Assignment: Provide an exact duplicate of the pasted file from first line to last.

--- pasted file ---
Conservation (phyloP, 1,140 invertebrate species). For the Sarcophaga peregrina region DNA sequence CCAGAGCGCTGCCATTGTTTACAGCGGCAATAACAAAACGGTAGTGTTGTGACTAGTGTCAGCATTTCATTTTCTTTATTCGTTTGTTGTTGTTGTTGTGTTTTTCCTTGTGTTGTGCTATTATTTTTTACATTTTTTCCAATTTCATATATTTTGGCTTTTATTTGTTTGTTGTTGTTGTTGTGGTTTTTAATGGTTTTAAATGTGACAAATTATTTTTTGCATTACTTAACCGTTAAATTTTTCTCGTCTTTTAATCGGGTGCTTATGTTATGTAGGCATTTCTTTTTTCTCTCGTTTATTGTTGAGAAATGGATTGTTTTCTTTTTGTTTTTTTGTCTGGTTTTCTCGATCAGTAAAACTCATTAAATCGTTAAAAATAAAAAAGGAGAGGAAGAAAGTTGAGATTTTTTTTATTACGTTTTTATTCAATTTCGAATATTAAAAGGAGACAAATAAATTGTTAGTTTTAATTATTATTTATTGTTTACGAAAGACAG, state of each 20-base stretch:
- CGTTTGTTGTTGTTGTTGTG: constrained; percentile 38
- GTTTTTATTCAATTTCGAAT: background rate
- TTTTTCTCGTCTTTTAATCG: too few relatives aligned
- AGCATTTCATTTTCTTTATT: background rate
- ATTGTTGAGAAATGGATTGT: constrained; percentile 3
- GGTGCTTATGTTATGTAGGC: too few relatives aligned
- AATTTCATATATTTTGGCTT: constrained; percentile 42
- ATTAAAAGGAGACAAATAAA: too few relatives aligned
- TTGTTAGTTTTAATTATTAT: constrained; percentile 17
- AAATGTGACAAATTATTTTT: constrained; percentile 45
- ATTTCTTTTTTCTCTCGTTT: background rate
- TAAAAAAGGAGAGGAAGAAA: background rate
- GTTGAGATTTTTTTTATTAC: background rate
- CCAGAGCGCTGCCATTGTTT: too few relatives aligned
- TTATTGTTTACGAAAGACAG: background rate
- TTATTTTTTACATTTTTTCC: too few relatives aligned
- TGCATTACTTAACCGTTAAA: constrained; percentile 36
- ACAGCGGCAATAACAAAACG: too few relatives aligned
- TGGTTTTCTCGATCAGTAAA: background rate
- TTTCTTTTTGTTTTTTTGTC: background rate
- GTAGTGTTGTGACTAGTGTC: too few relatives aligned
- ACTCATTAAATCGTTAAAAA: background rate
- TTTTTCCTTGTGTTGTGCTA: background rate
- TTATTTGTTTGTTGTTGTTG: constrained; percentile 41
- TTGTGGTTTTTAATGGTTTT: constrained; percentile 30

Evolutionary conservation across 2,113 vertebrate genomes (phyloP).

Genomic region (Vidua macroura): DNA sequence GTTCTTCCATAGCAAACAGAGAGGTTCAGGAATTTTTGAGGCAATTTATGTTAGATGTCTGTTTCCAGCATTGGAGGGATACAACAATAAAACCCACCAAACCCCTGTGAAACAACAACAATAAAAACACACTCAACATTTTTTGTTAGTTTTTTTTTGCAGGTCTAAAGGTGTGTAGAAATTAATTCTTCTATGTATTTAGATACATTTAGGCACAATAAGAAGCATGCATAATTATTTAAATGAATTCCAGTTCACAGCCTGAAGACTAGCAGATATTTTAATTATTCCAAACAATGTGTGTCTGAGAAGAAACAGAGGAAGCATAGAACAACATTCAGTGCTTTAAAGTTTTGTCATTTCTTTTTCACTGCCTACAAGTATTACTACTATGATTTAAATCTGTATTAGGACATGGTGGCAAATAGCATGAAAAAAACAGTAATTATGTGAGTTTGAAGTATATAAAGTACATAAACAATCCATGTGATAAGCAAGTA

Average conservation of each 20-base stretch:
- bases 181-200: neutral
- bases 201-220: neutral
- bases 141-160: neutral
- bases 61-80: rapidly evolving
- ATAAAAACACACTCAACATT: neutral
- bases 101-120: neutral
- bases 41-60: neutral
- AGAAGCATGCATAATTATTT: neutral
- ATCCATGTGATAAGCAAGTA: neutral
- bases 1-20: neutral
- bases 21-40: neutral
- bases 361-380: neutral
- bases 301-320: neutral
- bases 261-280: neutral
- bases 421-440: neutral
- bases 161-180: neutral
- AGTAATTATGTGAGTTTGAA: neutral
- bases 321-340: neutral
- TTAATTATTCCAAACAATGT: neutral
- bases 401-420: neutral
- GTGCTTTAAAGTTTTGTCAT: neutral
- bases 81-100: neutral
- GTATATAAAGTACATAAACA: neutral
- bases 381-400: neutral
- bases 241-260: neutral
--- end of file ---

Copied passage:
Conservation (phyloP, 1,140 invertebrate species). For the Sarcophaga peregrina region DNA sequence CCAGAGCGCTGCCATTGTTTACAGCGGCAATAACAAAACGGTAGTGTTGTGACTAGTGTCAGCATTTCATTTTCTTTATTCGTTTGTTGTTGTTGTTGTGTTTTTCCTTGTGTTGTGCTATTATTTTTTACATTTTTTCCAATTTCATATATTTTGGCTTTTATTTGTTTGTTGTTGTTGTTGTGGTTTTTAATGGTTTTAAATGTGACAAATTATTTTTTGCATTACTTAACCGTTAAATTTTTCTCGTCTTTTAATCGGGTGCTTATGTTATGTAGGCATTTCTTTTTTCTCTCGTTTATTGTTGAGAAATGGATTGTTTTCTTTTTGTTTTTTTGTCTGGTTTTCTCGATCAGTAAAACTCATTAAATCGTTAAAAATAAAAAAGGAGAGGAAGAAAGTTGAGATTTTTTTTATTACGTTTTTATTCAATTTCGAATATTAAAAGGAGACAAATAAATTGTTAGTTTTAATTATTATTTATTGTTTACGAAAGACAG, state of each 20-base stretch:
- CGTTTGTTGTTGTTGTTGTG: constrained; percentile 38
- GTTTTTATTCAATTTCGAAT: background rate
- TTTTTCTCGTCTTTTAATCG: too few relatives aligned
- AGCATTTCATTTTCTTTATT: background rate
- ATTGTTGAGAAATGGATTGT: constrained; percentile 3
- GGTGCTTATGTTATGTAGGC: too few relatives aligned
- AATTTCATATATTTTGGCTT: constrained; percentile 42
- ATTAAAAGGAGACAAATAAA: too few relatives aligned
- TTGTTAGTTTTAATTATTAT: constrained; percentile 17
- AAATGTGACAAATTATTTTT: constrained; percentile 45
- ATTTCTTTTTTCTCTCGTTT: background rate
- TAAAAAAGGAGAGGAAGAAA: background rate
- GTTGAGATTTTTTTTATTAC: background rate
- CCAGAGCGCTGCCATTGTTT: too few relatives aligned
- TTATTGTTTACGAAAGACAG: background rate
- TTATTTTTTACATTTTTTCC: too few relatives aligned
- TGCATTACTTAACCGTTAAA: constrained; percentile 36
- ACAGCGGCAATAACAAAACG: too few relatives aligned
- TGGTTTTCTCGATCAGTAAA: background rate
- TTTCTTTTTGTTTTTTTGTC: background rate
- GTAGTGTTGTGACTAGTGTC: too few relatives aligned
- ACTCATTAAATCGTTAAAAA: background rate
- TTTTTCCTTGTGTTGTGCTA: background rate
- TTATTTGTTTGTTGTTGTTG: constrained; percentile 41
- TTGTGGTTTTTAATGGTTTT: constrained; percentile 30

Evolutionary conservation across 2,113 vertebrate genomes (phyloP).

Genomic region (Vidua macroura): DNA sequence GTTCTTCCATAGCAAACAGAGAGGTTCAGGAATTTTTGAGGCAATTTATGTTAGATGTCTGTTTCCAGCATTGGAGGGATACAACAATAAAACCCACCAAACCCCTGTGAAACAACAACAATAAAAACACACTCAACATTTTTTGTTAGTTTTTTTTTGCAGGTCTAAAGGTGTGTAGAAATTAATTCTTCTATGTATTTAGATACATTTAGGCACAATAAGAAGCATGCATAATTATTTAAATGAATTCCAGTTCACAGCCTGAAGACTAGCAGATATTTTAATTATTCCAAACAATGTGTGTCTGAGAAGAAACAGAGGAAGCATAGAACAACATTCAGTGCTTTAAAGTTTTGTCATTTCTTTTTCACTGCCTACAAGTATTACTACTATGATTTAAATCTGTATTAGGACATGGTGGCAAATAGCATGAAAAAAACAGTAATTATGTGAGTTTGAAGTATATAAAGTACATAAACAATCCATGTGATAAGCAAGTA

Average conservation of each 20-base stretch:
- bases 181-200: neutral
- bases 201-220: neutral
- bases 141-160: neutral
- bases 61-80: rapidly evolving
- ATAAAAACACACTCAACATT: neutral
- bases 101-120: neutral
- bases 41-60: neutral
- AGAAGCATGCATAATTATTT: neutral
- ATCCATGTGATAAGCAAGTA: neutral
- bases 1-20: neutral
- bases 21-40: neutral
- bases 361-380: neutral
- bases 301-320: neutral
- bases 261-280: neutral
- bases 421-440: neutral
- bases 161-180: neutral
- AGTAATTATGTGAGTTTGAA: neutral
- bases 321-340: neutral
- TTAATTATTCCAAACAATGT: neutral
- bases 401-420: neutral
- GTGCTTTAAAGTTTTGTCAT: neutral
- bases 81-100: neutral
- GTATATAAAGTACATAAACA: neutral
- bases 381-400: neutral
- bases 241-260: neutral